In 1973, masked men kidnapped a teenager off the streets of Rome. He was the favourite American grandson of J. Paul Getty, the richest man in the world. Nobody gets that rich by being nice, and Getty is not. And of all the shitty things he is, miserly is one of them. You don’t get to be a billionaire by spending your money, after all. So when the kidnappers demand $17 million for him, Getty refuses. “Very little in life is worth paying full price for” he says, but he doesn’t plan to negotiate, he plans on just not paying. “It’s an awful lot of money for such a young boy.” But you can imagine how well that goes over with Junior’s mother.
JPG III, 16 at the time of his kidnapping, has a strong-willed mother, Gail, and thank god. But Gail (Michelle Williams) has no money of her own and no access to her former father-in-law’s fortune. Getty (Christopher Plummer) is pretty set in his ways, and to avoid dealing with his mouthy daughter-in-law, he sends his “security guy” Chase (Mark Wahlberg) to do the dealing for him. But will this weird and uneasy alliance be enough to save Junior (Charlie Plummer, no relation)? If you were alive at the time you likely already know the answer.
If you’re alive right now and not willfully burrowing under some very thick boulders, you’ve probably heard that Kevin Spacey was originally tapped to play Getty Senior. Spacey’s creepy past caught up with him just a month before this film was to be released, which left producers scrambling. Ultimately, director Ridley Scott decided to reshoot Getty’s 22 scenes with another actor who had read for the part, Christopher Plummer. They filmed for 10 days and then frantically re-edited, and what results is a role for which Plummer received an Oscar nomination. Mark Wahlberg had costar approval built into his contract, and he refused to approve Plummer unless he got paid an additional $1.5M to come in for the reshoots. This eventually blew up in his face when it was reported that Michelle Williams only received her per diem of $800 per day. Wahlberg ended up donating the $1.5M to the #TimesUp campaign to stem the backlash. It’s fair to say this movie was under a lot of scrutiny before it was ever released, and I admit I wondered if Plummer’s nomination was perhaps just a reward to the film’s production crew for so quickly doing the right thing, but now I just think it unfairly overshadowed what is indeed an Oscar-worthy performance – by Michelle Williams.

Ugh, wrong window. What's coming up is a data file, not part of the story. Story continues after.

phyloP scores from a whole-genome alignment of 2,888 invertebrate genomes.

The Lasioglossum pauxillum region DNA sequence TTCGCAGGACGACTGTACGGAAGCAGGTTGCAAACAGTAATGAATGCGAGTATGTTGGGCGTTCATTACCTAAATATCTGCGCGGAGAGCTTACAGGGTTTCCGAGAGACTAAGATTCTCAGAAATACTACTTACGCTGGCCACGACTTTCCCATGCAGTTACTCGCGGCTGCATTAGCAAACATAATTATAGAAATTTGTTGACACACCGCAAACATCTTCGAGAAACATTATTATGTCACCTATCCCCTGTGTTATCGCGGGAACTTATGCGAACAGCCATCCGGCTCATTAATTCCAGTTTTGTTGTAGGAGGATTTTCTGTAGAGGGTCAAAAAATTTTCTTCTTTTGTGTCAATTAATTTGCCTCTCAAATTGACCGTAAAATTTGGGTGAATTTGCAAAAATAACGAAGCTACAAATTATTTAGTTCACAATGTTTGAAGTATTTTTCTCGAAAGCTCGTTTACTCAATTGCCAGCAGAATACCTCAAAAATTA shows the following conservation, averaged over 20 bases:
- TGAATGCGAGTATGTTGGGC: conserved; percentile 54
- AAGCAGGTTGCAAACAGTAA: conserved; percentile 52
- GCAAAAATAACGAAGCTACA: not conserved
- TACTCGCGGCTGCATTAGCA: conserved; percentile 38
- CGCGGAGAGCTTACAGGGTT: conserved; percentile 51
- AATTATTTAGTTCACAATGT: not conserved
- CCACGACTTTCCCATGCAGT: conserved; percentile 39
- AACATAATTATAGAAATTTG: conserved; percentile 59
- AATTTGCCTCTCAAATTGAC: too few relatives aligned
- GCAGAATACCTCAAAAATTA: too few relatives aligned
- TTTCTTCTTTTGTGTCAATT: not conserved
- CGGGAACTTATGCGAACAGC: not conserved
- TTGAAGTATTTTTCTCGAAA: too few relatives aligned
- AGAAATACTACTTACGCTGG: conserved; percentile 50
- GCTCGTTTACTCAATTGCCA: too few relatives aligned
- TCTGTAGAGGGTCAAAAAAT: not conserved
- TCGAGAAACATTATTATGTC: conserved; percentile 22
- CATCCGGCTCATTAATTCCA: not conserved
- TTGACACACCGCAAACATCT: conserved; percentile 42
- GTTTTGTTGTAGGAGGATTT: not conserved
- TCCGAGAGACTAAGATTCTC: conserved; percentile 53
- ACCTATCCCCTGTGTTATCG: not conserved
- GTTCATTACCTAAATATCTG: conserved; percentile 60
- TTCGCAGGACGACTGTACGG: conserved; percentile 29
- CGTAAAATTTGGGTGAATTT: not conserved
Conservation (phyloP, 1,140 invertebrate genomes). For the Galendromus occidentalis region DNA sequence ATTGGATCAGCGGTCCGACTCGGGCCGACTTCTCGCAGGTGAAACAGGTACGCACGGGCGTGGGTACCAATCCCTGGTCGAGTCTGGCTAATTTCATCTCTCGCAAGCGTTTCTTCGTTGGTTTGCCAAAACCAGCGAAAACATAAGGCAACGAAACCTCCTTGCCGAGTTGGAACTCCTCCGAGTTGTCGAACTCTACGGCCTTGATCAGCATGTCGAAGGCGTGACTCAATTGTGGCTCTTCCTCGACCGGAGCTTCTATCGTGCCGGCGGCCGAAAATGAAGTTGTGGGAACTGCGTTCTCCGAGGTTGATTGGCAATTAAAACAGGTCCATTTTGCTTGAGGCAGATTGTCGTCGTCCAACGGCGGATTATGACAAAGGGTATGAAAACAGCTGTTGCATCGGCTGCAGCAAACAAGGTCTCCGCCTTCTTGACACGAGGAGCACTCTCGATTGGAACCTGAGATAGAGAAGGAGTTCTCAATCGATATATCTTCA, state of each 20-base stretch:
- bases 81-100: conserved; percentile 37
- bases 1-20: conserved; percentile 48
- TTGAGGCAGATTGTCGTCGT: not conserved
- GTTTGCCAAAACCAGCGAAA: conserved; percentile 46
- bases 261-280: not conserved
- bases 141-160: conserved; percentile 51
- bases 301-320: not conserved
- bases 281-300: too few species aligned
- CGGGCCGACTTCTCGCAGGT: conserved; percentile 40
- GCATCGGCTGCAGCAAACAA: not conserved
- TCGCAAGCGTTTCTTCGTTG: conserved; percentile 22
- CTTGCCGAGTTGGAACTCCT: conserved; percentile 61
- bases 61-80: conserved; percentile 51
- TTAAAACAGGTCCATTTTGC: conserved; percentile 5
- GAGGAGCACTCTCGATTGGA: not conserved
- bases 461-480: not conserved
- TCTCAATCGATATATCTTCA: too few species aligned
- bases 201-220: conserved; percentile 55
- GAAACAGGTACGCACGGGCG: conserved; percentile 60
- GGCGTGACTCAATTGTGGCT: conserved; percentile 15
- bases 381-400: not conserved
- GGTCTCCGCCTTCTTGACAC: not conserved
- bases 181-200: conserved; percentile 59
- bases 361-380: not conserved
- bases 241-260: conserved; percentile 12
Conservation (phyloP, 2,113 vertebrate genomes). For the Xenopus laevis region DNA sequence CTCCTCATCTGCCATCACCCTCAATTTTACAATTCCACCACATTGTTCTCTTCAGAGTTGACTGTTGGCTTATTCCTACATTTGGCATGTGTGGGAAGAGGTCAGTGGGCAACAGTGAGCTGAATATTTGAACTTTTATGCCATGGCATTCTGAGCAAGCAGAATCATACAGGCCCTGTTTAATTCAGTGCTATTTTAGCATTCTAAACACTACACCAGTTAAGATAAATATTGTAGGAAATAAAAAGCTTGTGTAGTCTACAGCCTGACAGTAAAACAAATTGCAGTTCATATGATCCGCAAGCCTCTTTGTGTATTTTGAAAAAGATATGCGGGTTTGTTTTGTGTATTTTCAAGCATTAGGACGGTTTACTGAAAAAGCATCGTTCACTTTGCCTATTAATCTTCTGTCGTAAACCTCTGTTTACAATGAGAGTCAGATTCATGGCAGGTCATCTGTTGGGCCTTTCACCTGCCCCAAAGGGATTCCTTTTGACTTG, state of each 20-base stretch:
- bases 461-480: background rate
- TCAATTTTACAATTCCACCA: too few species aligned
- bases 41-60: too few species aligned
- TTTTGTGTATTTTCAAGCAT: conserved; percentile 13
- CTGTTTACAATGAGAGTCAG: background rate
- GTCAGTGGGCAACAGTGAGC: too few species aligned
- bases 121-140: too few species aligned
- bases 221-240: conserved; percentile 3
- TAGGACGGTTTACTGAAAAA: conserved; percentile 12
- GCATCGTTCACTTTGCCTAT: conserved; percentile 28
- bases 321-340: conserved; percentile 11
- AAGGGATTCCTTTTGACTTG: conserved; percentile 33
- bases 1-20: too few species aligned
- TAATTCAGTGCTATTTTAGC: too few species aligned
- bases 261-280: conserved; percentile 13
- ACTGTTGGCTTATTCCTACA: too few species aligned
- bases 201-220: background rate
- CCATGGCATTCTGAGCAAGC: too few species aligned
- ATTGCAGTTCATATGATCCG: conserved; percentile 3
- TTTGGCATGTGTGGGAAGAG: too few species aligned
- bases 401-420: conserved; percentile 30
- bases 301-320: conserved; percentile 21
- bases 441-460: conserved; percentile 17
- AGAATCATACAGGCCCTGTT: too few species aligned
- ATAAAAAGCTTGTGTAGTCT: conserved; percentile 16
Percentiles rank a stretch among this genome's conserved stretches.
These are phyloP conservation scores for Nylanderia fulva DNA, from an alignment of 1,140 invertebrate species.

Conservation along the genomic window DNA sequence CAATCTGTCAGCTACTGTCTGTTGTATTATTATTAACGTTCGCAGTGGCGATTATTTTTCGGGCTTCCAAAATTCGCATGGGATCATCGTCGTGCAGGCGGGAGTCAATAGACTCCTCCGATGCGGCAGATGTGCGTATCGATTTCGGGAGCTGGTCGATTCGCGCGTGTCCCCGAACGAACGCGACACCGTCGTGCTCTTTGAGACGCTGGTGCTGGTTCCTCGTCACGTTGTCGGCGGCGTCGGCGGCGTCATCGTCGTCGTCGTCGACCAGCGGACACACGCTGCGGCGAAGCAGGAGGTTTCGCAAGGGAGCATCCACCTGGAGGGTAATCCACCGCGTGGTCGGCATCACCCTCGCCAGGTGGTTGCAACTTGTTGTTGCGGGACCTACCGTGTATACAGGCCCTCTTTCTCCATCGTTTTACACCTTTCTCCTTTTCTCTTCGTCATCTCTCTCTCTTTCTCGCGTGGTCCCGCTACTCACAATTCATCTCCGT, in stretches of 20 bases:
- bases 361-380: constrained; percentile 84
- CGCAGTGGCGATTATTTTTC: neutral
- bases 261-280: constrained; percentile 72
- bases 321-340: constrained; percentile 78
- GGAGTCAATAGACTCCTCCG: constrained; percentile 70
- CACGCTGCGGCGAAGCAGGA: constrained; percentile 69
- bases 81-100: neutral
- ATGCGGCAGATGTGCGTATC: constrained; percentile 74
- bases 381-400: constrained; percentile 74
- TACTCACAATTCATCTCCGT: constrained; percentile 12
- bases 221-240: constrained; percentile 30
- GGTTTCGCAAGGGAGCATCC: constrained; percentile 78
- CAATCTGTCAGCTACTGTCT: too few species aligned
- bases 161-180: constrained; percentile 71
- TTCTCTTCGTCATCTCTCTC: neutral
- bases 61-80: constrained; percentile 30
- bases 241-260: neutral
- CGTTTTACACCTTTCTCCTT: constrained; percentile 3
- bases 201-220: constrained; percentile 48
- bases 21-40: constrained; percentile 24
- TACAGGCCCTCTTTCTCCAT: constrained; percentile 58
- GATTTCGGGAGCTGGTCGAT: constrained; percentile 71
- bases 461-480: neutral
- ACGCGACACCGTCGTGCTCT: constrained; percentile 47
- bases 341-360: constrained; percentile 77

All The Money In The World obviously has a lot to say about the soul-suckingness of money, at its centre is an old man with a corroded heart, but Christopher Plummer manages to play him with just a touch of warmth, which is an interesting surprise. There’s a compelling story here with great acting (with the exception of Wahlberg, who isn’t so much bad as just useless, extraneous), but the movie is just a little muddled (and a little fond of unadorned exposition). It flits between genres – family drama, crime, thriller. At its core though it’s really about this epic tug-of-war between a frantic mother and a cold grandfather, the struggle between love and money, and that’s a story that never gets old.